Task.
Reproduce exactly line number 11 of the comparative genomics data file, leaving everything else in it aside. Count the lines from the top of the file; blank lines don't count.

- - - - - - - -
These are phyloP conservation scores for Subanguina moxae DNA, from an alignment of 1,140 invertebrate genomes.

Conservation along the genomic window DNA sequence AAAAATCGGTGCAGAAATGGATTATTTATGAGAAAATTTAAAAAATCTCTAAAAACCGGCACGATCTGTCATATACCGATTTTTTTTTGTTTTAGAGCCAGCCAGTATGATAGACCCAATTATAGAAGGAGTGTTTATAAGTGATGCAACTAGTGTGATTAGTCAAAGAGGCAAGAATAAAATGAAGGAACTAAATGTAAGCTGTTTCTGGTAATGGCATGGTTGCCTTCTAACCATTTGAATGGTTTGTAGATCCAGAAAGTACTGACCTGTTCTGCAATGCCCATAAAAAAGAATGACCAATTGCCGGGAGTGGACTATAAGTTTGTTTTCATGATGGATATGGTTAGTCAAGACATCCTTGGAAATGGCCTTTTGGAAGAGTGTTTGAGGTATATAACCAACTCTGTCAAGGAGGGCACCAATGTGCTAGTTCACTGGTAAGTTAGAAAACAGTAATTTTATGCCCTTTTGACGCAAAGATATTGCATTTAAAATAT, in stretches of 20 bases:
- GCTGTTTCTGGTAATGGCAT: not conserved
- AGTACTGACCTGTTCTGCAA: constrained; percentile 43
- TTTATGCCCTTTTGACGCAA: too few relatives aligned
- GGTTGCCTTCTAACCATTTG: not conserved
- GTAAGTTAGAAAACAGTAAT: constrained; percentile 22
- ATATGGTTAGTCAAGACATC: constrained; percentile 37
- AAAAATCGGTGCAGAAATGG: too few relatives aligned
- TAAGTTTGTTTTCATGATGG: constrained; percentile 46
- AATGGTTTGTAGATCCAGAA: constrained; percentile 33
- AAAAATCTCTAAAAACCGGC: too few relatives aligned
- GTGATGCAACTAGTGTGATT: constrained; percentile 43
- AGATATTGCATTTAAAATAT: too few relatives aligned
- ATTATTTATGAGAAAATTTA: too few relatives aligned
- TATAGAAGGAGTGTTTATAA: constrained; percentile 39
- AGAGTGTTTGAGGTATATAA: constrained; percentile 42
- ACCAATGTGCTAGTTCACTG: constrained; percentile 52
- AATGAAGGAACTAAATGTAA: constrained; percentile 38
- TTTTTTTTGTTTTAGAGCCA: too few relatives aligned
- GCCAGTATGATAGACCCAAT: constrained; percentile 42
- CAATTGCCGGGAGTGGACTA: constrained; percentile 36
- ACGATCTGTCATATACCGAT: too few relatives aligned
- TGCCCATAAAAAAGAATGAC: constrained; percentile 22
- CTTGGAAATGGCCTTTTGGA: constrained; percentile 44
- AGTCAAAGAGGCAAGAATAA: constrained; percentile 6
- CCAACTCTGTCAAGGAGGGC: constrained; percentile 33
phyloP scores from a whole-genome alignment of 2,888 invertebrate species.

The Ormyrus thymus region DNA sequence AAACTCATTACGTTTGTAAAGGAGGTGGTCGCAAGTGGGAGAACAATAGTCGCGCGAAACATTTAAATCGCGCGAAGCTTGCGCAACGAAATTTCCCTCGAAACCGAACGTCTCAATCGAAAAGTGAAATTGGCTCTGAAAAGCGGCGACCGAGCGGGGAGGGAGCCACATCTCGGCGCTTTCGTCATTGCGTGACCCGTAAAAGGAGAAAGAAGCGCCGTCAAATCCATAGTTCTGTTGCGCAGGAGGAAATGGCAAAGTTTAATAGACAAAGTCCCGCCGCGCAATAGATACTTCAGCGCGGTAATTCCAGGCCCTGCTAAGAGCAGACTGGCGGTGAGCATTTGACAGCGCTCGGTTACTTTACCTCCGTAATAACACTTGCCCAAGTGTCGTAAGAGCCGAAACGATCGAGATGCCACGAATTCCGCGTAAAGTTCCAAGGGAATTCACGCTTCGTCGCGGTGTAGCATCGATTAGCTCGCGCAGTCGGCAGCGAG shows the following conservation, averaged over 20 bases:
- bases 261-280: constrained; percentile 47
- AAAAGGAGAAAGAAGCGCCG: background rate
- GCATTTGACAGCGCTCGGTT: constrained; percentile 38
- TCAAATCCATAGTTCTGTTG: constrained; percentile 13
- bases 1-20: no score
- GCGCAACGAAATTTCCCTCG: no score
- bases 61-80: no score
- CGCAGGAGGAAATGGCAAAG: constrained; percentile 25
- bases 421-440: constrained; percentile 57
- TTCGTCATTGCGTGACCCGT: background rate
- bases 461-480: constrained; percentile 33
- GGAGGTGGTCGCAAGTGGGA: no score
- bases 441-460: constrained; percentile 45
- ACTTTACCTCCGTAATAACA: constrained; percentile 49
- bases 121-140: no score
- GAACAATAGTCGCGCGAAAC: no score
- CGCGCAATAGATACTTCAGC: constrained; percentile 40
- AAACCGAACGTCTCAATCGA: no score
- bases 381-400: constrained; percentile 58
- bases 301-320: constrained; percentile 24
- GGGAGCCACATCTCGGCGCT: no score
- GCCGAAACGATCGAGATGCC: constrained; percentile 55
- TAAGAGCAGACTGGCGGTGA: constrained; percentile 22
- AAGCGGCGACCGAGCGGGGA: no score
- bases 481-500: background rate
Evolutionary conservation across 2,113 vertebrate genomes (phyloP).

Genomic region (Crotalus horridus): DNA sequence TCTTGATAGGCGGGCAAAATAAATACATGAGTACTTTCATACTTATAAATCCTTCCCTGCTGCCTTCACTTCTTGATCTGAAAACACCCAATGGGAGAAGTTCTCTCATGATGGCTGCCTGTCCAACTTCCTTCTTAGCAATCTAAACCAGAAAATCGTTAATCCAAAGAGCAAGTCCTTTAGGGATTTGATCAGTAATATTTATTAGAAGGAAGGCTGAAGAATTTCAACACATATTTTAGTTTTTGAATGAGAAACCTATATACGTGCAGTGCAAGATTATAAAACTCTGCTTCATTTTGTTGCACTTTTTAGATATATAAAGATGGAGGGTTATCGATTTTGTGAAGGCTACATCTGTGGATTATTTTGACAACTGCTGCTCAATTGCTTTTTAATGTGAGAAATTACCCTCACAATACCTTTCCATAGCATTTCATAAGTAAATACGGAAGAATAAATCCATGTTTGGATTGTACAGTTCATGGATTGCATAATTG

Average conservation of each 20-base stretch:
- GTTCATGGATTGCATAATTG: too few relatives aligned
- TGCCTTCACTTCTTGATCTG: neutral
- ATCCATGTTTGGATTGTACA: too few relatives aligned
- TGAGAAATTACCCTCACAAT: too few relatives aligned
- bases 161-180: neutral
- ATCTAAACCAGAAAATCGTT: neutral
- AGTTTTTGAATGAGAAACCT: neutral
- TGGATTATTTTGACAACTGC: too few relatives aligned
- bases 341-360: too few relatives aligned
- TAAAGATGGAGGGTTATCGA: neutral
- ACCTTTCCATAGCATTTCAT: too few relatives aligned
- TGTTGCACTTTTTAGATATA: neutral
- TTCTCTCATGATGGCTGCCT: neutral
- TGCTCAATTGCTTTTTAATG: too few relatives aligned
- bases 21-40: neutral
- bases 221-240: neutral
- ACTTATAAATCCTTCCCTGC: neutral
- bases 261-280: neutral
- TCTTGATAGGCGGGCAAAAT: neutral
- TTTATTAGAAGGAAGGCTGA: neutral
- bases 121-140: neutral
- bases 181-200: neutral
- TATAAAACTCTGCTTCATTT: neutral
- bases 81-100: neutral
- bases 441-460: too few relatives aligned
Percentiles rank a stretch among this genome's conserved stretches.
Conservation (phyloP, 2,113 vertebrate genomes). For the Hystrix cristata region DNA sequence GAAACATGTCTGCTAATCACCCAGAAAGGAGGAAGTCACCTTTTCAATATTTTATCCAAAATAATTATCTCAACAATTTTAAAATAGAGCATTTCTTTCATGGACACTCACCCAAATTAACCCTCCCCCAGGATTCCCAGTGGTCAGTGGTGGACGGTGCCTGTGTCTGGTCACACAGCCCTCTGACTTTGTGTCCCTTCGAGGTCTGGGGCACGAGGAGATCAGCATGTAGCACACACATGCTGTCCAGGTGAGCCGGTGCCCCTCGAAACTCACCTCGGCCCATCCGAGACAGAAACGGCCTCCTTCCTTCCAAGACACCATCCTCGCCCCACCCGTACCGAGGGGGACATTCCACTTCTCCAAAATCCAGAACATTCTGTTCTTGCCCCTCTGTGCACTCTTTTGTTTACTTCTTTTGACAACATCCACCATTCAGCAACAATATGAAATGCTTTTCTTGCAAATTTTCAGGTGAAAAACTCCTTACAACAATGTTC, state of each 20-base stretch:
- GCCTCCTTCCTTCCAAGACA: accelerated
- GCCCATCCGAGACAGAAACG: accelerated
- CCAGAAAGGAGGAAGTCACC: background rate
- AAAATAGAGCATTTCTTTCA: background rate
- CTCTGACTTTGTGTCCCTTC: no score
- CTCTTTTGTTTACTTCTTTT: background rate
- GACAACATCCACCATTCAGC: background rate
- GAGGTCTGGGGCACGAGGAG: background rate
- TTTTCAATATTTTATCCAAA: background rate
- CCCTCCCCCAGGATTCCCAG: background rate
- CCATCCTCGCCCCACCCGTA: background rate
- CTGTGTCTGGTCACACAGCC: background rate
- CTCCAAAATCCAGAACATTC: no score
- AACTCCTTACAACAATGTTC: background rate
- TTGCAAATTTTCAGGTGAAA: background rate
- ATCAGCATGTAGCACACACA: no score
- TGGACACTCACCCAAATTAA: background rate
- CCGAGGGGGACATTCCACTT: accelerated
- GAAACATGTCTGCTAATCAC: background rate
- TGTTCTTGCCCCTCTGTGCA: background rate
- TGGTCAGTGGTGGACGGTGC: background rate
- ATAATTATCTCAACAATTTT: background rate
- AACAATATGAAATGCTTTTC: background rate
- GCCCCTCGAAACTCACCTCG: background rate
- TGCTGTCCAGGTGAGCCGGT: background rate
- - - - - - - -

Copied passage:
- AATGGTTTGTAGATCCAGAA: constrained; percentile 33